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Flashcards in 8. Speech perception Deck (17):

McGurk effect

Ba and Va sound the same with eyes closed

Only lip reading and mouth shape help us to distinguish them


How do we divide speech (speech segmentation)

Possible word constraint: use knowledge of words to match what we hear to words we know and make sense

Coarticulation: helps predict what is coming next.
MORE coarticulation WITHIN a word than between

Segmentation (syllable based or stress based)
Syllable- recognise familiar, clear syllables
Stress- emphasise certain syllables


Categorical perception

Ambiguous phonemes are categorised as one or the other with an abrupt boundary

Phoneme categories vary between languages so much so that some do not sound different to us while they are distinct categories for others


Babies categorical perception

Babies can discriminate between phoneme categories of ALL language until 10-72 months old and then only their native language ones

Adults can only hear their own language


Mattys et al 2005
Hierarchical approach to segmentation

Combines all cues together

Tier 1- lexical. OPTIMAL
Semantic context based on lexical knowledge

Tier 2- segmental (poor lexical info)
Phonetics and co articulation

Tier 3. Metrical prosody (poor segmental info)
Words stress


Lexical identification shift

Ganong 1980
Varied ambiguous phoneme along continuum from k to g
Inserted this infront of word ending 'iss'

Found that k was identified sooner as it's matched to make a real word
(Context affects perceptual changeover point)

Ambiguous initial phonemes are more likely to be assigned a phoneme category when doing so produces a word


Sentence context

Used to help us guess at words or used as a segmentation cue

Eg. Lovers are meant to ADORE each other
The hallway leads to A DOOR at the end


Context phoneme restoration effect

First phoneme of a word in a sentence replaced by a cough

The word heard changed depending on the context of the sentence

The *eel was on the axle
The *eel was on the shoe
The *eel was on the orange

Sentence context has an INDIRECT effect involving guessing the identity of the missing phoneme


Cohort model of speech perception

3 stages:

1. ACCESS STAGE - perceptual representation used to generate a whole list of words
2. SELECTION STAGE- 1 item is chosen from the set (narrowed down as more sounds are available and sentence context etc used)
3. INTEGRATION STAGE - Semantic properties used to integrate it into the sentence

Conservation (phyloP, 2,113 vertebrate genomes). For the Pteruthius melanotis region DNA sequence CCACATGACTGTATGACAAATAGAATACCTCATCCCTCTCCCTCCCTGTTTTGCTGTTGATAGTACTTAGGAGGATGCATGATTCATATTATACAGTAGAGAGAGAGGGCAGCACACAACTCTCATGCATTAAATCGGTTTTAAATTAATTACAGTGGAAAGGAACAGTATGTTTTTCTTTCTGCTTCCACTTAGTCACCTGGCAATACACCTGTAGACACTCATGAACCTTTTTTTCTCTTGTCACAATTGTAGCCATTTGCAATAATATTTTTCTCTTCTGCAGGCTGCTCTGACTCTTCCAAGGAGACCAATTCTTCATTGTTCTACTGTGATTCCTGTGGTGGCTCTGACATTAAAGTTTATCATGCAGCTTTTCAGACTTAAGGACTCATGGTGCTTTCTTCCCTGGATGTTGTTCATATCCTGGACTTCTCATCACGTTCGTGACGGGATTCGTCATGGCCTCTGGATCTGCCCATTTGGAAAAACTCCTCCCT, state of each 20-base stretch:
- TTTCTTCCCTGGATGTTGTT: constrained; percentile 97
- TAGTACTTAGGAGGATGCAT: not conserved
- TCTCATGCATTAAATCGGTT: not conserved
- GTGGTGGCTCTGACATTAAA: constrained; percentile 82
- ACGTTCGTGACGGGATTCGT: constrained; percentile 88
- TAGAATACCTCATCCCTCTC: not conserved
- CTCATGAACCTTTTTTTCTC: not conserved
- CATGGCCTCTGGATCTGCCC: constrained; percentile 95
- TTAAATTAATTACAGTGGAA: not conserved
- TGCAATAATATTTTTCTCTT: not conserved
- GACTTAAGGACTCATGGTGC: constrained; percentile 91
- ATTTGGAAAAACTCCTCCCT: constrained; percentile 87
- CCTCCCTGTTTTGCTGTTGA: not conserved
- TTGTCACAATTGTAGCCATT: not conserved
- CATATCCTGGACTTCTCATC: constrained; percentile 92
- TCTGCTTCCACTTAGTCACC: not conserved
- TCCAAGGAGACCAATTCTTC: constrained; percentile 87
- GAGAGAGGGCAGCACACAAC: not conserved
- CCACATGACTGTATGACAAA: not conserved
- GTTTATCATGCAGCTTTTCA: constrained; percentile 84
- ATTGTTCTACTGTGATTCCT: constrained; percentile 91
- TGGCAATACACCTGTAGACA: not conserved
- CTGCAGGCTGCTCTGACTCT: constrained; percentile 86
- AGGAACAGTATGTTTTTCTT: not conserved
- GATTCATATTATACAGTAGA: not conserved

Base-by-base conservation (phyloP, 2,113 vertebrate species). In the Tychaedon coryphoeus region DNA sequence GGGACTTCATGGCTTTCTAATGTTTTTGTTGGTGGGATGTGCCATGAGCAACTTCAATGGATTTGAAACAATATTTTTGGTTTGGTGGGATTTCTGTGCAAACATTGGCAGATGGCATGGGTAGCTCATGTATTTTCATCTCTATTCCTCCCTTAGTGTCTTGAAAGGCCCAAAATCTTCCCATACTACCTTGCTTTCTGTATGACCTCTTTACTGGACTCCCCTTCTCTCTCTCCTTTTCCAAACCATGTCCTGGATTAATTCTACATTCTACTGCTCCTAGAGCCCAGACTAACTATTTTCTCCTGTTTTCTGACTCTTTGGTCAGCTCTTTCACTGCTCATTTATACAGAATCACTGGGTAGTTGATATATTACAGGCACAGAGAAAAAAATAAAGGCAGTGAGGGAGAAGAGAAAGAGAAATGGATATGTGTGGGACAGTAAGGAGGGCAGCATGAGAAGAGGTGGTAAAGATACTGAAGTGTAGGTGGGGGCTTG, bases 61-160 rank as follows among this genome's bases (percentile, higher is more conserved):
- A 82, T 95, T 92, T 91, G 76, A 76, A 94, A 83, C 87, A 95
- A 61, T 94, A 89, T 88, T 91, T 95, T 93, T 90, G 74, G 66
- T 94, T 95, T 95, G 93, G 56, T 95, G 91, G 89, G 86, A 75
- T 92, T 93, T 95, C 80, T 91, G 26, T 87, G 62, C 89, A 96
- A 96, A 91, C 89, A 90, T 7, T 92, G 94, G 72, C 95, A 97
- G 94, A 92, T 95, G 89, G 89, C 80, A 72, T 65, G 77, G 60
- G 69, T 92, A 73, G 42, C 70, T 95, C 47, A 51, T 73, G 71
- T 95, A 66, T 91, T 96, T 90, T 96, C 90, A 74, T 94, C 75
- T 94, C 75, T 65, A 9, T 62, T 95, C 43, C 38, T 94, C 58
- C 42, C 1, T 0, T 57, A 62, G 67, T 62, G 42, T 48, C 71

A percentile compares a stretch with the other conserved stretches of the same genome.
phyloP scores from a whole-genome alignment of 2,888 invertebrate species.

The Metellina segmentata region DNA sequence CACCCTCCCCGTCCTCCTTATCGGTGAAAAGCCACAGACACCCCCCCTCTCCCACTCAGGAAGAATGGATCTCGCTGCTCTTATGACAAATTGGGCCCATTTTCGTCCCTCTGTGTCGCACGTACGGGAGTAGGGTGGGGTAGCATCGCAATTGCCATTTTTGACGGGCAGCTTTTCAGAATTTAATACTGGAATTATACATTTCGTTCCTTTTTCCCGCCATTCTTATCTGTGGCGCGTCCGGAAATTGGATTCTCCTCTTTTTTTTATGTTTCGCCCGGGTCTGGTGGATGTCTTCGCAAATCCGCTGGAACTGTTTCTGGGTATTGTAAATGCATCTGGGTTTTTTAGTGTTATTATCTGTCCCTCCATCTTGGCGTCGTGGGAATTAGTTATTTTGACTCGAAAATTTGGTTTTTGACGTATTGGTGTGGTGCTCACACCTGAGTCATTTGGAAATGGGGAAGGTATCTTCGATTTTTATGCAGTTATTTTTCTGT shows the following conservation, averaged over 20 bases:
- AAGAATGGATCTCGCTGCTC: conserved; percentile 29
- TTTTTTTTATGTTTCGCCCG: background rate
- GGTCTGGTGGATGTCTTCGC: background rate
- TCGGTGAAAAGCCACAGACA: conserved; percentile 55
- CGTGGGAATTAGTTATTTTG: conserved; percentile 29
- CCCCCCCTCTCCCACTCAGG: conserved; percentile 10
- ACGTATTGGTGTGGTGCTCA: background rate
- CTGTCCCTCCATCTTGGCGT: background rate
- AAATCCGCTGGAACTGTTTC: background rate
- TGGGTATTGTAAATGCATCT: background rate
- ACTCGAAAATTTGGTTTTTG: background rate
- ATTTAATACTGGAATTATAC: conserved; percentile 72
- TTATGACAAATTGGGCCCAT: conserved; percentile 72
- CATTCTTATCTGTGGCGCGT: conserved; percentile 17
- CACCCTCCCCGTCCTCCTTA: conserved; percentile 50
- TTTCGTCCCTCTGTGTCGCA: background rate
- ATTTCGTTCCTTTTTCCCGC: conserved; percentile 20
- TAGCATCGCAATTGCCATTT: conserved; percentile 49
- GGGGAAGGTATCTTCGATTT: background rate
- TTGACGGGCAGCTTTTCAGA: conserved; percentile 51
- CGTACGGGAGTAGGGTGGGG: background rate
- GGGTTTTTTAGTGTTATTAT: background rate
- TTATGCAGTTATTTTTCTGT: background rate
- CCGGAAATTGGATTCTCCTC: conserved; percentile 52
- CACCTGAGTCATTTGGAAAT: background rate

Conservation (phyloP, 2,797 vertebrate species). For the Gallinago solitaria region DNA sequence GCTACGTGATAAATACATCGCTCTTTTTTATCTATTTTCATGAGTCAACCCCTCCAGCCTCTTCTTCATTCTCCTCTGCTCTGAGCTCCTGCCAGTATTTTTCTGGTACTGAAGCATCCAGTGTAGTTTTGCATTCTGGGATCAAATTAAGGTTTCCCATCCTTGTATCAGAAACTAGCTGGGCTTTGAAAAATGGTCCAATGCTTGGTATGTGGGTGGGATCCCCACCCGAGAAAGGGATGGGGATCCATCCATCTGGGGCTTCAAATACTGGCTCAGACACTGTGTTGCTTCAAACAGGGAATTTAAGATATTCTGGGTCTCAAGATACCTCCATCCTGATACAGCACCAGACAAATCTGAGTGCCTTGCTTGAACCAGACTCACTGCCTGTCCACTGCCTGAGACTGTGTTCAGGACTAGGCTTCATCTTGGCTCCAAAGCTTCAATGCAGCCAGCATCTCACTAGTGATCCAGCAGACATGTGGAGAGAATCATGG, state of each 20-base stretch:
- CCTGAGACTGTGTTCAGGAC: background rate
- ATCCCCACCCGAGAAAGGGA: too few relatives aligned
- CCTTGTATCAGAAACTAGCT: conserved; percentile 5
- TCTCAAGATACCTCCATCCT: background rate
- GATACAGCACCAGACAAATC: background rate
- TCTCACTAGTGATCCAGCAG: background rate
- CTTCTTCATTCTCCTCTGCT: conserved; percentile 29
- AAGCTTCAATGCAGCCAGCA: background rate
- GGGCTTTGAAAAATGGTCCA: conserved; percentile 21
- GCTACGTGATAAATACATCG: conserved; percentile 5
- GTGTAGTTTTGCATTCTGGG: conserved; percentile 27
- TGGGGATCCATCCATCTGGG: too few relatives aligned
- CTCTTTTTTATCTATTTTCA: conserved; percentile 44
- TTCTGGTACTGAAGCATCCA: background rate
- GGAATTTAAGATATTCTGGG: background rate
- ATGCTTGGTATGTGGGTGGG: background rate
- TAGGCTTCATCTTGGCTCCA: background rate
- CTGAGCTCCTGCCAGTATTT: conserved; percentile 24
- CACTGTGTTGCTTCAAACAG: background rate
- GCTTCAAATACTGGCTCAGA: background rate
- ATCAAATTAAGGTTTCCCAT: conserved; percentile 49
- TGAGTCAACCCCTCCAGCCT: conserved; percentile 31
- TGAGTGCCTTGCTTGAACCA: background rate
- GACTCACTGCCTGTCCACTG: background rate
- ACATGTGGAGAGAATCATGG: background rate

UNIQUENESS POINT- where there is only one possible word left that it can be

PARALLEL and interactive processing. Phoneme and lexical and semantics used at the same time to get to uniqueness point

More emphasis on bottom up processing


Isolation point

Point in a word where listeners identify it correctly

Usually earlier than uniqueness point but may be wrong


Lexical access

Point at which all information about a word (phonological, semantic, syntactic) become available following recognition


Fluent restorations

When listening to a sentence with an error. Asked to repeat it back as quickly as possible and 50% of the time the error is corrected automatically



Participants are more sensitive to changes at the beginning of a word


TRACE model

Interaction of bottom up and top down processing

Bottom up activation - from acoustics > phoneme > word

Top down activation- word> phoneme > acoustic feature

There are inhibitory connections between units within each level, once activated it inhibits competitors

Lexical context can directly effect acoustic perceptual processing


Evidence for top down processing

Lexical identification shift

Word superiority: phonemes detected faster when presented in the context of words rather than non words

Frequency effect: faster identification of common words


Egocentric heuristic

Listeners interpret what they hear based on own knowledge rather than knowledge the share with the speaker


Problems faced in speech perception

Speed- over 10 phonemes per second, we can cope with up to 50-60

Voices and accents

Invariance - words may sound different depending on what comes before or after them = coarticulation

Degraded speech/ environmental noise

Speech segmentation - knowing when a word starts and ends, not alert breaks during speech.. Pseudo breaks of silent letters